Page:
Friday, 28 December 2012

What Makes A Halo Around The Sun Or Moon?


Photo: Moon Halo with Jupiter and Aldebaran
Location : Kampung Harmoni,Selangor Malaysia 
Date : 26 Desember 2012
Time : 22.43.49 
Camera :Samsung Galaxy Camera
By: Mohd Ezli Mashut


Moon Halo with Jupiter and Aldebaran
Location : Kampung Harmoni,Selangor Malaysia 
Date : 26 Desember 2012
Time : 22.43.49 
Camera :Samsung Galaxy Camera
By: Mohd Ezli Mashut


Halos around the moon – or sun – are a sign of thin cirrus clouds drifting high above our heads. They are a sign of nearby storms.
A ring or circle of light around the sun or moon is called a halo by scientists. We get many messages throughout each year from people who’ve just spotted a ring around the sun or moon. The night before Hurricane Sandy made landfall on the U.S. mainland on October 29, 2012, for example, many throughout the U.S. saw a lunar halo. Another rash of lunar halos in the U.S. began to appear shortly before Christmas 2012. Solar and lunar haloes are pretty common, but they’re so mysterious-looking that people often express amazement upon seeing them. They want to know: what causes a halo around the sun or moon?
Moon halo, with Jupiter on the edge of the halo, seen December 23, 2012 by Danny Crocker Jensen in Wardsville, Missouri. Thanks, Danny!
EarthSky Facebook friend Randy Miller in Anderson, Indiana saw this lunar halo on the night Sandy made landfall on the U.S. mainland, October 29, 2012.
On the night Sandy made landfall, lunar halos were seen as far west in the U.S. as the state of Washington.EarthSky Facebook friend Susan Jensen in Odessa, Washington saw and photographed this delicate halo, as Sandy was carving its path of destruction along the U.S. East Coast.
There’s an old weather saying: ring around the moon means rain soon. There’s truth to this saying, because high cirrus clouds often come before a storm. Notice in these photos that the sky looks fairly clear. After all, you can see the sun or moon. And yet halos are a sign of high thin cirrus clouds drifting 20,000 feet or more above our heads.
These clouds contain millions of tiny ice crystals. The halos you see are caused by bothrefraction, or splitting of light, and also by reflection, or glints of light from these ice crystals. The crystals have to be oriented and positioned just so with respect to your eye, in order for the halo to appear.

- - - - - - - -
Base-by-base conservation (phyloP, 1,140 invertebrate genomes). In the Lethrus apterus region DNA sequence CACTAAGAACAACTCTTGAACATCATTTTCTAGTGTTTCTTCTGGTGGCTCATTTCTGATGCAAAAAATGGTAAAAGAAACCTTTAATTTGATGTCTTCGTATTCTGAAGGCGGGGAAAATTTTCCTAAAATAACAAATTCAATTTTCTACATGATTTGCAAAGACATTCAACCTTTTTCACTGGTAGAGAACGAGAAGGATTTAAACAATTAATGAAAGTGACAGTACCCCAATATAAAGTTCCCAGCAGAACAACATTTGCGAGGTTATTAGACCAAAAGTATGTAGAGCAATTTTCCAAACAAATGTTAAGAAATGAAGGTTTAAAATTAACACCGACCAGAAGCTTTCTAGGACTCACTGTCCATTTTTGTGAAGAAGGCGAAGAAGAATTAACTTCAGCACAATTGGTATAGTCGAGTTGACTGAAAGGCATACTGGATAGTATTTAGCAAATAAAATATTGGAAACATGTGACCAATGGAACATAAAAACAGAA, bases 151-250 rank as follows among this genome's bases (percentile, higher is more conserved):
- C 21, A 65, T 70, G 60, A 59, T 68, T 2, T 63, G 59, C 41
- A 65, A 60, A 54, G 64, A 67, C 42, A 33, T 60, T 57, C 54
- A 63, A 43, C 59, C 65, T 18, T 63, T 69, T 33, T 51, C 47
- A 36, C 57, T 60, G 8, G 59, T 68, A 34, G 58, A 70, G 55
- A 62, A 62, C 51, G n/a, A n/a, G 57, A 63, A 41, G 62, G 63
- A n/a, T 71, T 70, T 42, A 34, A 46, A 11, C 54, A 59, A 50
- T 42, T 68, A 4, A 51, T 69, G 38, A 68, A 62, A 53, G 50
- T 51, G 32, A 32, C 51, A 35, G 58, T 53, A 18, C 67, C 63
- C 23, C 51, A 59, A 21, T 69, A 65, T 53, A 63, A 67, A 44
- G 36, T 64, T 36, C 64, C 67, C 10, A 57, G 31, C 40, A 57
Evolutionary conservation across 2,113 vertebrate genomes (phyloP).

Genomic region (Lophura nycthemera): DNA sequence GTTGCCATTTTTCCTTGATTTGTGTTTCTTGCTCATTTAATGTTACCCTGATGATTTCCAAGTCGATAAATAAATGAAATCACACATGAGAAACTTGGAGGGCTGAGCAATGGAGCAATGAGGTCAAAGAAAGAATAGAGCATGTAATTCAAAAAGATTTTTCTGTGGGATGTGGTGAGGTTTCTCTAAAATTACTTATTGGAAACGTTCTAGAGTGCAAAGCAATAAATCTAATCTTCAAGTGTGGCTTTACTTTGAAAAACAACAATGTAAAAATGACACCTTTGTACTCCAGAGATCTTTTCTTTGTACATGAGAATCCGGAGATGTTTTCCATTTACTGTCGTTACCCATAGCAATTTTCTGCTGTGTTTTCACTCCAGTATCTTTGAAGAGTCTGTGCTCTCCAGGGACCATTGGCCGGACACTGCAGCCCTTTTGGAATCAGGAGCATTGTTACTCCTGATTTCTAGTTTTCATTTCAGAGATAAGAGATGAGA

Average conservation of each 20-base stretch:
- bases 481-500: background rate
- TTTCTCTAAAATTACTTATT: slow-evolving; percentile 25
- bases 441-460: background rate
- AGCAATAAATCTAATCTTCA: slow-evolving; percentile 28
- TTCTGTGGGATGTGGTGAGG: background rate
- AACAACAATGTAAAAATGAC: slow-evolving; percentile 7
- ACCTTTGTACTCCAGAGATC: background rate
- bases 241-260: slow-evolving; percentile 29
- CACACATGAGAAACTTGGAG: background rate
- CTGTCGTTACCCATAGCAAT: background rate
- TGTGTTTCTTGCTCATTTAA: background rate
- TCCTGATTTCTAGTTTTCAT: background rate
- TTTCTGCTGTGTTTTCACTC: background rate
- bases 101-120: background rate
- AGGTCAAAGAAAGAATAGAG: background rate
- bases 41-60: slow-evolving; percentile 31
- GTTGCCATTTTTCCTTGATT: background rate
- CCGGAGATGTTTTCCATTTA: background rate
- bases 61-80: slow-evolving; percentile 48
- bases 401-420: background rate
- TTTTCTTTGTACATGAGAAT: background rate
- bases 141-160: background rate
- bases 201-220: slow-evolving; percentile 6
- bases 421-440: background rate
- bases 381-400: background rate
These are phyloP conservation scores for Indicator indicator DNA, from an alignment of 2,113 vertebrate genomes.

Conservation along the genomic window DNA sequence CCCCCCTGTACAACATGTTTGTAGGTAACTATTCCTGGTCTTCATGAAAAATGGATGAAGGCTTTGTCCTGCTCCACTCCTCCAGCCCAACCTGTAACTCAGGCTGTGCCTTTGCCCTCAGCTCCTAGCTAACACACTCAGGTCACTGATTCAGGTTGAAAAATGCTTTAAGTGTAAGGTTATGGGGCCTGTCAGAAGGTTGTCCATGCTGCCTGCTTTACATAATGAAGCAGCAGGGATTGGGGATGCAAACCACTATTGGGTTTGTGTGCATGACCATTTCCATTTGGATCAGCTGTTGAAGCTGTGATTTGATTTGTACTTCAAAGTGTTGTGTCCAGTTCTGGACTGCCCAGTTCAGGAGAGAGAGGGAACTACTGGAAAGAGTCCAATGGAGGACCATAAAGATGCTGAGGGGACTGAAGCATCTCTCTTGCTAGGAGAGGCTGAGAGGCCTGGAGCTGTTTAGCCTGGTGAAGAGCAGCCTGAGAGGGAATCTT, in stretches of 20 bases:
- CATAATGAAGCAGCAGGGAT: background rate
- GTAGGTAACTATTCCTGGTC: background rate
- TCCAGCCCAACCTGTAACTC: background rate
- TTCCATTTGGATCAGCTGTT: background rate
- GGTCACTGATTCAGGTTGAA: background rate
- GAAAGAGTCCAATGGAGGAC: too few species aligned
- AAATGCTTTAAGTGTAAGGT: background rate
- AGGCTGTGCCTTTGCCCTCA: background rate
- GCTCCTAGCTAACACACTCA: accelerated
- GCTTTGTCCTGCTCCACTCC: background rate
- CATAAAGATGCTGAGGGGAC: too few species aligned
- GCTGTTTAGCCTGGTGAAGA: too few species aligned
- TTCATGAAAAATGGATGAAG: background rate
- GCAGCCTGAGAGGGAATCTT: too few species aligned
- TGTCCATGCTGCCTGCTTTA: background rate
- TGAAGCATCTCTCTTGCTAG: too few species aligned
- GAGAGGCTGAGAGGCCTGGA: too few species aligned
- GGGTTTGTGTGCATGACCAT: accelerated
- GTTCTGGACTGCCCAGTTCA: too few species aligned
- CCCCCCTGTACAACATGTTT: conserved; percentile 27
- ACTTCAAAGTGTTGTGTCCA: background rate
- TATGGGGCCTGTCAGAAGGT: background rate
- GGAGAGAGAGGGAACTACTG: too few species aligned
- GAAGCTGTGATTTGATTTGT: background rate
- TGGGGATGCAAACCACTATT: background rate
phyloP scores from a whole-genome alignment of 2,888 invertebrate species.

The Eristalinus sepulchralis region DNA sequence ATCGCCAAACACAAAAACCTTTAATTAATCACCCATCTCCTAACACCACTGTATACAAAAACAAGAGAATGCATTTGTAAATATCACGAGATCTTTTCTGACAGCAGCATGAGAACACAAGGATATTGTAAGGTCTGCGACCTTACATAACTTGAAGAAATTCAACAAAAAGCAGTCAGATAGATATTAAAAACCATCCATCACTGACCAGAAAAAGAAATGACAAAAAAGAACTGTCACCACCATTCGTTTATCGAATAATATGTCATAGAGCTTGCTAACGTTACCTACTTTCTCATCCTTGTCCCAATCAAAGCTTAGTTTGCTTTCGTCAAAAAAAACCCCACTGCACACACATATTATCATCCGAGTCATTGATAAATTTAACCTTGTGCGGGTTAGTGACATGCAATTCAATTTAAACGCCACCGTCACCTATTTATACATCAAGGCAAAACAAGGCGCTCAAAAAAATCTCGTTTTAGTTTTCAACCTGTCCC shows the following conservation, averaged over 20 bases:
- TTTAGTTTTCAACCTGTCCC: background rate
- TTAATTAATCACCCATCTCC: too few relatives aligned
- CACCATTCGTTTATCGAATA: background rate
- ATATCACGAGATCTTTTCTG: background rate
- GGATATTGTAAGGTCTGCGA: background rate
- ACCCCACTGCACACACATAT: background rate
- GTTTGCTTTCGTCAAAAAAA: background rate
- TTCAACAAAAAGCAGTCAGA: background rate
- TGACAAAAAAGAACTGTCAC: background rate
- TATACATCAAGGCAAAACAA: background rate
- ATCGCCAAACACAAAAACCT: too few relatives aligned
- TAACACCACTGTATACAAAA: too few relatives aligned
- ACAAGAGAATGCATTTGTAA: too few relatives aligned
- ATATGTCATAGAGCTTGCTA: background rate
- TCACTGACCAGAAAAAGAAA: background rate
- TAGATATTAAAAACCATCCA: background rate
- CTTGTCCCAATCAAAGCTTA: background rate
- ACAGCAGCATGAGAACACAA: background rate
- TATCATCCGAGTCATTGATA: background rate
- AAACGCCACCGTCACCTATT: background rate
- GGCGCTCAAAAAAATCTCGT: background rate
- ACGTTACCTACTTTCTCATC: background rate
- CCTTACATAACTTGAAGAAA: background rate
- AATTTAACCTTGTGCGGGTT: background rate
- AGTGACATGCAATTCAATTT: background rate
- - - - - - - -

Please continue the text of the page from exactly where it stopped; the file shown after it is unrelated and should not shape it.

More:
Lunar halo – with greenish northern lights on the left – as seen on the morning of October 8, 2012 by EarthSky Facebook friend Colin Chatfield in Saskatoon, Saskatchewan, Canada.
Sun halo seen in Tucson, Arizona on September 27, 2012 by EarthSky Facebook friend Sean Parker Photography. Thank you, Sean! Click here to expand image. More from Sean here.
Sun halo seen in Washington state on May 16, 2012. Image via EarthSky Facebook friend Sean Abbasi
That’s why, like rainbows, halos around the sun – or moon – are personal. Everyone sees their own particular halo, made by their own particular ice crystals, which are different from the ice crystals making the halo of the person standing next to you.
Because moonlight isn’t very bright, lunar halos are mostly colorless, but you might notice more red on the inside and more blue on the outside of the halo. These colors are more noticeable in halos around the sun. If you do see a halo around the moon or sun, notice that the inner edge is sharp, while the outer edge is more diffuse. Also, notice that the sky surrounding the halo is darker than the rest of the sky.
Bottom line: Halos around the sun or moon happen when high, thin cirrus clouds are drifting high above your head. Tiny ice crystals in Earth’s atmosphere cause the halos. They do this by refracting and reflecting the light. Lunar halos are signs that storms are nearby.
Sun halo on May 16, 2012 via EarthSky Facebook friend Nonya Justagirl

Thursday, 27 December 2012

China to be surrounded by US stealth jets by 2017

 A US B-2 stealth jet (AFP Photo)



A US B-2 stealth jet (AFP Photo)
The United States’ presence in the Asia-Pacific is about to be much more impressive: by 2017, the US is expected to have all but surrounded China, its number one economic rival, with fleets of the most advanced stealth warplanes in the world.
According to recent reports from some of the Pentagon’s top-brass, Uncle Sam will be essentially surrounding the United States’ top competitor in only five years’ time. By 2017, the Air Force’s F-22s and B-2s, as well as a fleet of the Marine Corps’ F-35, will all be deployed east.